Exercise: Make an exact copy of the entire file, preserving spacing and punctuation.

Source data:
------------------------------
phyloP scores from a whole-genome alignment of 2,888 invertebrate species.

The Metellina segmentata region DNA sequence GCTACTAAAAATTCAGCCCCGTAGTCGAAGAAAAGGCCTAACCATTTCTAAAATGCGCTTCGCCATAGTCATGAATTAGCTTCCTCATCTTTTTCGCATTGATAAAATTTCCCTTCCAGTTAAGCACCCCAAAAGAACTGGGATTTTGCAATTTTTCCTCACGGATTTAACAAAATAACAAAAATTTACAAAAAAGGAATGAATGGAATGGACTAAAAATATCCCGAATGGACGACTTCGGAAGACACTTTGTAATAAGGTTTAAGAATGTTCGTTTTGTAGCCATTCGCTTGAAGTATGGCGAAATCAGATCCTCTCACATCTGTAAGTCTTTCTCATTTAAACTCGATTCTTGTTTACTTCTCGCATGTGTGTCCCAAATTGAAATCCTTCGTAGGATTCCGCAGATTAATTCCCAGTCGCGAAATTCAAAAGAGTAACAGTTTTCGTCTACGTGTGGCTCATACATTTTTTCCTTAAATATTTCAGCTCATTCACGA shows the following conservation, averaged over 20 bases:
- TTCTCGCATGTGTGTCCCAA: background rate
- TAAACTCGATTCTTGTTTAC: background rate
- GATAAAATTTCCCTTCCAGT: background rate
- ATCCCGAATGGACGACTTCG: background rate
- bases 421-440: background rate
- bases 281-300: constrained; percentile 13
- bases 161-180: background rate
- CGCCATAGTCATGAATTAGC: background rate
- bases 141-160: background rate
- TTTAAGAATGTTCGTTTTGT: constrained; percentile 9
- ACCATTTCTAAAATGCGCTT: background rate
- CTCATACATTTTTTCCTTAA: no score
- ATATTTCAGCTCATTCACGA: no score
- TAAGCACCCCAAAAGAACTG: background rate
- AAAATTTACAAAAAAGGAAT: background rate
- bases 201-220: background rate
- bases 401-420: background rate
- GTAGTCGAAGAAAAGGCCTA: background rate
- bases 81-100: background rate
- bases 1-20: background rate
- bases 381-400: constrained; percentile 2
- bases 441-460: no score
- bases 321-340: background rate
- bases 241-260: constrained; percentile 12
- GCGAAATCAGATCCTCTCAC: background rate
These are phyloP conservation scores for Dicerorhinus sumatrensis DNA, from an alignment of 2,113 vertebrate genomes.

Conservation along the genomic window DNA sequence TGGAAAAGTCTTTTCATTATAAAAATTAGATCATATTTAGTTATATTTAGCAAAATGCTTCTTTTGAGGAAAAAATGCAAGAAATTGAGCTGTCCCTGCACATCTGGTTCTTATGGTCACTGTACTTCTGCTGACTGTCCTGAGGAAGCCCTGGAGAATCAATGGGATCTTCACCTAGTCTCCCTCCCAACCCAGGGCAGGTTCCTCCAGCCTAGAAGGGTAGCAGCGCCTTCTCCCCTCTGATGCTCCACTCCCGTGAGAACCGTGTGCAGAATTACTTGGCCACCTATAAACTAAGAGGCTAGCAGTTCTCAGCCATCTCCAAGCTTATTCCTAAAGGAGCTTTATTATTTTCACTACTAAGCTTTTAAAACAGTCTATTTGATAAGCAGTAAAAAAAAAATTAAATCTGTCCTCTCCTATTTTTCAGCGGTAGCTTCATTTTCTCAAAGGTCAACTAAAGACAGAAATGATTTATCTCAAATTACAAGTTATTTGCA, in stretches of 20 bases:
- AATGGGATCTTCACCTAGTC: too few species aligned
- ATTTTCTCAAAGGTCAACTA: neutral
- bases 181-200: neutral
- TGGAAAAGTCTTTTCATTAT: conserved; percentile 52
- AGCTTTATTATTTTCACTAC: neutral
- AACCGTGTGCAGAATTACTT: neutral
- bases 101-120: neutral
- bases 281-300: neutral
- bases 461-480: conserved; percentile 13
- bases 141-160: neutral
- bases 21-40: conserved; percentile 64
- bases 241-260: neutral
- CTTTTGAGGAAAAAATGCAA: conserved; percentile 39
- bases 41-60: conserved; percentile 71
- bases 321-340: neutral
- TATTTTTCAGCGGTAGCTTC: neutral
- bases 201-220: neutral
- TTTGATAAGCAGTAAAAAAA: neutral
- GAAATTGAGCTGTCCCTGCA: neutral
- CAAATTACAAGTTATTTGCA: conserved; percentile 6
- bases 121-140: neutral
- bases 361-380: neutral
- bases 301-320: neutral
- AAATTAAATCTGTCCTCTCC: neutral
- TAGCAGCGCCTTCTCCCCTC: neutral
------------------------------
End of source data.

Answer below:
phyloP scores from a whole-genome alignment of 2,888 invertebrate species.

The Metellina segmentata region DNA sequence GCTACTAAAAATTCAGCCCCGTAGTCGAAGAAAAGGCCTAACCATTTCTAAAATGCGCTTCGCCATAGTCATGAATTAGCTTCCTCATCTTTTTCGCATTGATAAAATTTCCCTTCCAGTTAAGCACCCCAAAAGAACTGGGATTTTGCAATTTTTCCTCACGGATTTAACAAAATAACAAAAATTTACAAAAAAGGAATGAATGGAATGGACTAAAAATATCCCGAATGGACGACTTCGGAAGACACTTTGTAATAAGGTTTAAGAATGTTCGTTTTGTAGCCATTCGCTTGAAGTATGGCGAAATCAGATCCTCTCACATCTGTAAGTCTTTCTCATTTAAACTCGATTCTTGTTTACTTCTCGCATGTGTGTCCCAAATTGAAATCCTTCGTAGGATTCCGCAGATTAATTCCCAGTCGCGAAATTCAAAAGAGTAACAGTTTTCGTCTACGTGTGGCTCATACATTTTTTCCTTAAATATTTCAGCTCATTCACGA shows the following conservation, averaged over 20 bases:
- TTCTCGCATGTGTGTCCCAA: background rate
- TAAACTCGATTCTTGTTTAC: background rate
- GATAAAATTTCCCTTCCAGT: background rate
- ATCCCGAATGGACGACTTCG: background rate
- bases 421-440: background rate
- bases 281-300: constrained; percentile 13
- bases 161-180: background rate
- CGCCATAGTCATGAATTAGC: background rate
- bases 141-160: background rate
- TTTAAGAATGTTCGTTTTGT: constrained; percentile 9
- ACCATTTCTAAAATGCGCTT: background rate
- CTCATACATTTTTTCCTTAA: no score
- ATATTTCAGCTCATTCACGA: no score
- TAAGCACCCCAAAAGAACTG: background rate
- AAAATTTACAAAAAAGGAAT: background rate
- bases 201-220: background rate
- bases 401-420: background rate
- GTAGTCGAAGAAAAGGCCTA: background rate
- bases 81-100: background rate
- bases 1-20: background rate
- bases 381-400: constrained; percentile 2
- bases 441-460: no score
- bases 321-340: background rate
- bases 241-260: constrained; percentile 12
- GCGAAATCAGATCCTCTCAC: background rate
These are phyloP conservation scores for Dicerorhinus sumatrensis DNA, from an alignment of 2,113 vertebrate genomes.

Conservation along the genomic window DNA sequence TGGAAAAGTCTTTTCATTATAAAAATTAGATCATATTTAGTTATATTTAGCAAAATGCTTCTTTTGAGGAAAAAATGCAAGAAATTGAGCTGTCCCTGCACATCTGGTTCTTATGGTCACTGTACTTCTGCTGACTGTCCTGAGGAAGCCCTGGAGAATCAATGGGATCTTCACCTAGTCTCCCTCCCAACCCAGGGCAGGTTCCTCCAGCCTAGAAGGGTAGCAGCGCCTTCTCCCCTCTGATGCTCCACTCCCGTGAGAACCGTGTGCAGAATTACTTGGCCACCTATAAACTAAGAGGCTAGCAGTTCTCAGCCATCTCCAAGCTTATTCCTAAAGGAGCTTTATTATTTTCACTACTAAGCTTTTAAAACAGTCTATTTGATAAGCAGTAAAAAAAAAATTAAATCTGTCCTCTCCTATTTTTCAGCGGTAGCTTCATTTTCTCAAAGGTCAACTAAAGACAGAAATGATTTATCTCAAATTACAAGTTATTTGCA, in stretches of 20 bases:
- AATGGGATCTTCACCTAGTC: too few species aligned
- ATTTTCTCAAAGGTCAACTA: neutral
- bases 181-200: neutral
- TGGAAAAGTCTTTTCATTAT: conserved; percentile 52
- AGCTTTATTATTTTCACTAC: neutral
- AACCGTGTGCAGAATTACTT: neutral
- bases 101-120: neutral
- bases 281-300: neutral
- bases 461-480: conserved; percentile 13
- bases 141-160: neutral
- bases 21-40: conserved; percentile 64
- bases 241-260: neutral
- CTTTTGAGGAAAAAATGCAA: conserved; percentile 39
- bases 41-60: conserved; percentile 71
- bases 321-340: neutral
- TATTTTTCAGCGGTAGCTTC: neutral
- bases 201-220: neutral
- TTTGATAAGCAGTAAAAAAA: neutral
- GAAATTGAGCTGTCCCTGCA: neutral
- CAAATTACAAGTTATTTGCA: conserved; percentile 6
- bases 121-140: neutral
- bases 361-380: neutral
- bases 301-320: neutral
- AAATTAAATCTGTCCTCTCC: neutral
- TAGCAGCGCCTTCTCCCCTC: neutral